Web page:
This isn't your first rodeo with Harry—you first rodeo was a wild ride called Harry Potter And The Sorcerer's Stone. So, you know the basics—he's a wizard; he's "the boy who lived;" he's got the coolest scar in the history of scars.
However, things are changing big time for our hero at this point in the series—and no, not just his voice. Let's take a look at what this year at Hogwarts brought to him.
Harry didn't grow up knowing he was a wizard, so he was already kind of behind (at least in that respect) when he got to Hogwarts. Sure, he's got a few years under his belt now and—bonus—has smart friends like Hermione who are willing to help, but he's still pretty green when it comes to certain aspects of the wizarding world.
Like, for example, he doesn't know what a Portkey is, even though it's apparently a pretty standard mode of adult wizard travel. So, he's super confused when the Weasleys take him out into a field and want to lay their hands on an old boot:
HARRY: Why are they all standing around that manky old boot?
WEASLEY TWIN #1: That isn't just any manky old boot, mate.
WEASLEY TWIN #2: It's a Portkey.
AMOS: Time to go!
HARRY: What's a Portkey?
This is the kind of knowledge that you learn while growing up, not at school, so it makes sense that Harry missed out on details like that during his upbringing with the Muggles. But still—poor dude hardly has time to say "What's a Portkey?" before being whooshed off into the ether.
Then, later, Hermione has to explain Voldemort's Dark Mark and Death Eaters to Harry when both appear at the Quidditch World Cup:
HERMIONE: It's the Dark Mark, Harry. It's his mark.
HARRY: Voldemort? Those people tonight, in the masks, they're his too, aren't they? His followers?
MR. WEASLEY [nodding]: Death Eaters.
These seem like references that most wizards "get," but Harry still has to catch up a little. Again, we think that's a little mean: shouldn't Moldy Voldy's #1 Victim get briefed on little things like what Voldemort's mark looks like?
Growing Up Too Fast
Unfortunately, Harry's wizarding education gets on the fast track in this film. Also, just in general, Harry has to face things that any kid (wizard or non-wizard) would find challenging. Some highlights of Harry's growing pains:
- He gets entered in the Triwizard Tournament, a dangerous student competition, without his permission, and despite the fact that he's not old enough according to the rules…which means he's competing against wizards who are older, more physically developed, and much more experienced. Not good.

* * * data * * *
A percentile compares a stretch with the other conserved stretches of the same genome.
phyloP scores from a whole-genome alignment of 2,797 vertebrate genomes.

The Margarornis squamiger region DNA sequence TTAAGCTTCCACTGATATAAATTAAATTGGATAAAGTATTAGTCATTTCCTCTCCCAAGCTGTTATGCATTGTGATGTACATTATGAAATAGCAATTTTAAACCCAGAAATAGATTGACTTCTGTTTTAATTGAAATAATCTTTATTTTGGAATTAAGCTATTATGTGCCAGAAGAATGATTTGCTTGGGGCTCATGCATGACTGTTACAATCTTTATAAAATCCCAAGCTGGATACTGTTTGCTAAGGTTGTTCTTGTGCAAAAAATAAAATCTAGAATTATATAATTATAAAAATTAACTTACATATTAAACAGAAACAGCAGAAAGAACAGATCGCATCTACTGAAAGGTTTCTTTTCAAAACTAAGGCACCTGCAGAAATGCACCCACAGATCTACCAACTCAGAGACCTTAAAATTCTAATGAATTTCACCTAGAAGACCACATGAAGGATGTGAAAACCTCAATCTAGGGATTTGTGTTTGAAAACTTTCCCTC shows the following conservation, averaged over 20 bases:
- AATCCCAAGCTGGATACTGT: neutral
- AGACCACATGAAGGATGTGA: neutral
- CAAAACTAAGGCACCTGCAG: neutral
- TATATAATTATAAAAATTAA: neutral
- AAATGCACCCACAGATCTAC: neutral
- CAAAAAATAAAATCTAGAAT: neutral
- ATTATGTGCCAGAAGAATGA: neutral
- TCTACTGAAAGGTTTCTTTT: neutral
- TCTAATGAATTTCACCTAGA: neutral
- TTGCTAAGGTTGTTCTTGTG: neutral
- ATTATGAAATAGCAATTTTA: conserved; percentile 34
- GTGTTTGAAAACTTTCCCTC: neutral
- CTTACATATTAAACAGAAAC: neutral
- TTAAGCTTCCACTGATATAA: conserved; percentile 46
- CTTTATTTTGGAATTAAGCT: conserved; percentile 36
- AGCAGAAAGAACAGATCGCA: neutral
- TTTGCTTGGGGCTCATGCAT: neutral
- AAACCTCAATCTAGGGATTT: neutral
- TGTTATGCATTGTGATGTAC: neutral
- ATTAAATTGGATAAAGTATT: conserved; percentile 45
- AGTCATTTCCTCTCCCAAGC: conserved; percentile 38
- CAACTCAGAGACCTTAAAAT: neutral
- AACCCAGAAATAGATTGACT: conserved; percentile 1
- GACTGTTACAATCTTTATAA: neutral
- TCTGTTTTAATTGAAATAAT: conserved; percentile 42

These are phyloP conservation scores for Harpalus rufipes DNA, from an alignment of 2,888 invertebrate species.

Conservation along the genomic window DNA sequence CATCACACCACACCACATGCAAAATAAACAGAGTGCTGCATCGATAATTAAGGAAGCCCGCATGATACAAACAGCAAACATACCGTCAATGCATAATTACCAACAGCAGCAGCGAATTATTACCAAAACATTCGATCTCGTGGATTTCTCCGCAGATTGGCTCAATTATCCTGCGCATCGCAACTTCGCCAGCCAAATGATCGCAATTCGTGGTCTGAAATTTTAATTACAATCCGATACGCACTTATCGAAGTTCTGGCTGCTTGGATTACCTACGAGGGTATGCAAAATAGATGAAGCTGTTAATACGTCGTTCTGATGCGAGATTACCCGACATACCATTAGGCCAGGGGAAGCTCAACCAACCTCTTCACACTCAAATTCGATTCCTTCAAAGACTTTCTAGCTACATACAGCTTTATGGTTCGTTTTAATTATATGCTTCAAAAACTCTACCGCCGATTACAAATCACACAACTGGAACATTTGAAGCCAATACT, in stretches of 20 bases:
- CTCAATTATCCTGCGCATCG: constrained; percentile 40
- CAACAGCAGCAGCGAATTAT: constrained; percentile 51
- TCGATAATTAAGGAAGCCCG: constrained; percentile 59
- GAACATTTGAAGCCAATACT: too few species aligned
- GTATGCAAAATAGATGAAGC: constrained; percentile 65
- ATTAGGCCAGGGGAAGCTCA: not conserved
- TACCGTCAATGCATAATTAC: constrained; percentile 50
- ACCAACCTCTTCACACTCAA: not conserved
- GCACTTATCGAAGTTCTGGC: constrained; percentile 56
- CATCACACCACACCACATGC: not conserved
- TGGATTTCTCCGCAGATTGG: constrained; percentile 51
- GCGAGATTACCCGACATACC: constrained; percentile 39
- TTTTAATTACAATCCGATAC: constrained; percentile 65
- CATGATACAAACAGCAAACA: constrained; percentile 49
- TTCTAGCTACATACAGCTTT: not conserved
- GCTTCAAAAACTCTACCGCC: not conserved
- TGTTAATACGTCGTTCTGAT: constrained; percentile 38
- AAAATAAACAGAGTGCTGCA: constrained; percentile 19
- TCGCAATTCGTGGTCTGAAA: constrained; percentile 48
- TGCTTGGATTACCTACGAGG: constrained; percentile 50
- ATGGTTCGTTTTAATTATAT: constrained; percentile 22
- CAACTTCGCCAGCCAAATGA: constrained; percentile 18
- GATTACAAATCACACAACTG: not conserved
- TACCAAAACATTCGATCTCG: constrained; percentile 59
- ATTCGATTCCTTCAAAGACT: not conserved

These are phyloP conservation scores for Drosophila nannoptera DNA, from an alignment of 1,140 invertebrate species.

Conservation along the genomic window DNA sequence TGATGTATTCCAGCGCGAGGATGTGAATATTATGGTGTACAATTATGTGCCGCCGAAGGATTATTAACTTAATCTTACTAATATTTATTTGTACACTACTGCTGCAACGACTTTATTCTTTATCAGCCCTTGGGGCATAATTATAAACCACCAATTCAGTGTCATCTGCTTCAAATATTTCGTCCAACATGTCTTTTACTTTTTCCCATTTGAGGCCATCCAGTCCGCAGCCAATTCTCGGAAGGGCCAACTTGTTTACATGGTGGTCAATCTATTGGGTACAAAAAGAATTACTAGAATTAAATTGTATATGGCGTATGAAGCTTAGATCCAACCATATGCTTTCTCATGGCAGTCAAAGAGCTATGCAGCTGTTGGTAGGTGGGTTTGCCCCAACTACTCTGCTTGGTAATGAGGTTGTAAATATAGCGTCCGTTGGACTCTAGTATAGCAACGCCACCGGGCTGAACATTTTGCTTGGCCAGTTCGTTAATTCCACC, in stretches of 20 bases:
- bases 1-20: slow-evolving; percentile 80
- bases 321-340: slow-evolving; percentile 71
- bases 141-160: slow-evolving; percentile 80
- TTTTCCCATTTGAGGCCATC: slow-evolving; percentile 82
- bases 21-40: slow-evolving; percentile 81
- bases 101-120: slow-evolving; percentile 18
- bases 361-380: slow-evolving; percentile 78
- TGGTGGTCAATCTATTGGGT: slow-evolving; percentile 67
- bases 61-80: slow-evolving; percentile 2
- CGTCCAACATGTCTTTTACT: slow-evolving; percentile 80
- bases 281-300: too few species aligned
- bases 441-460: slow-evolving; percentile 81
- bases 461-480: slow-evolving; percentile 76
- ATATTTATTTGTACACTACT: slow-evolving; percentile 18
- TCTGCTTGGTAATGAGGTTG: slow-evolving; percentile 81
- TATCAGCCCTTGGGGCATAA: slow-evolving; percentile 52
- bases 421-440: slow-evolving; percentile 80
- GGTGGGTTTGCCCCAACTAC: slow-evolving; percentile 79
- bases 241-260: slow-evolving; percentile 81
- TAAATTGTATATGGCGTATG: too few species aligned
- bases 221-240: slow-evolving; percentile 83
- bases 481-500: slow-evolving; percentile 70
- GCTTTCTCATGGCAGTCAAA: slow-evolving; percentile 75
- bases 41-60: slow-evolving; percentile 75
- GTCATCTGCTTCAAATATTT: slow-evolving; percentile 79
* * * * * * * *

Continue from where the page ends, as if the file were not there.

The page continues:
- This year, hormones—that most magical of potions—come to Hogwarts. Harry (and many of the other students) start struggling with romantic feelings and dynamics, and it gets a little messy when he and Cedric (his fellow Triwizard champion) go after the same girl.
- He experiences the first really big negative consequence of his decisions/actions, with Cedric dying and Voldemort coming back. He didn't intend for that to happen but…it does.
With that last item, Harry gets one of the hardest lessons of adulthood: sometimes even when you're being brave and doing what you think is right, horrible things can happen that you could never even imagine.
See, Harry actually chose to let Cedric share his win in the tournament, which is why he and Cedric both grabbed the cup—and why both ended up face-to-face with Voldemort when the cup turned out to be a Portkey. Harry spent the entire movie being brave and honorable, and it all ended with disastrous consequences.
And the worst part? The fact that Cedric's death isn't the worst thing that came out of that whole situation. As much as we're sad about Cedric, we have to admit that the impact of Voldemort's return is 1,000 times more serious, in terms of how it will affect basically the entire world.
The Challenges to Come
We can't say it enough: this really is a big turning point in Harry's story in terms of tone. With Voldemort back, there's no doubt Harry is about to face some seriously scary stuff. The first few Harry Potter movies have been fairly kid-friendly, but this is the moment where Harry—and the audience—have to wade into the adult world together. This is no longer a kids' story, folks.
And you know what that means: a happy ending ain't necessarily a guarantee.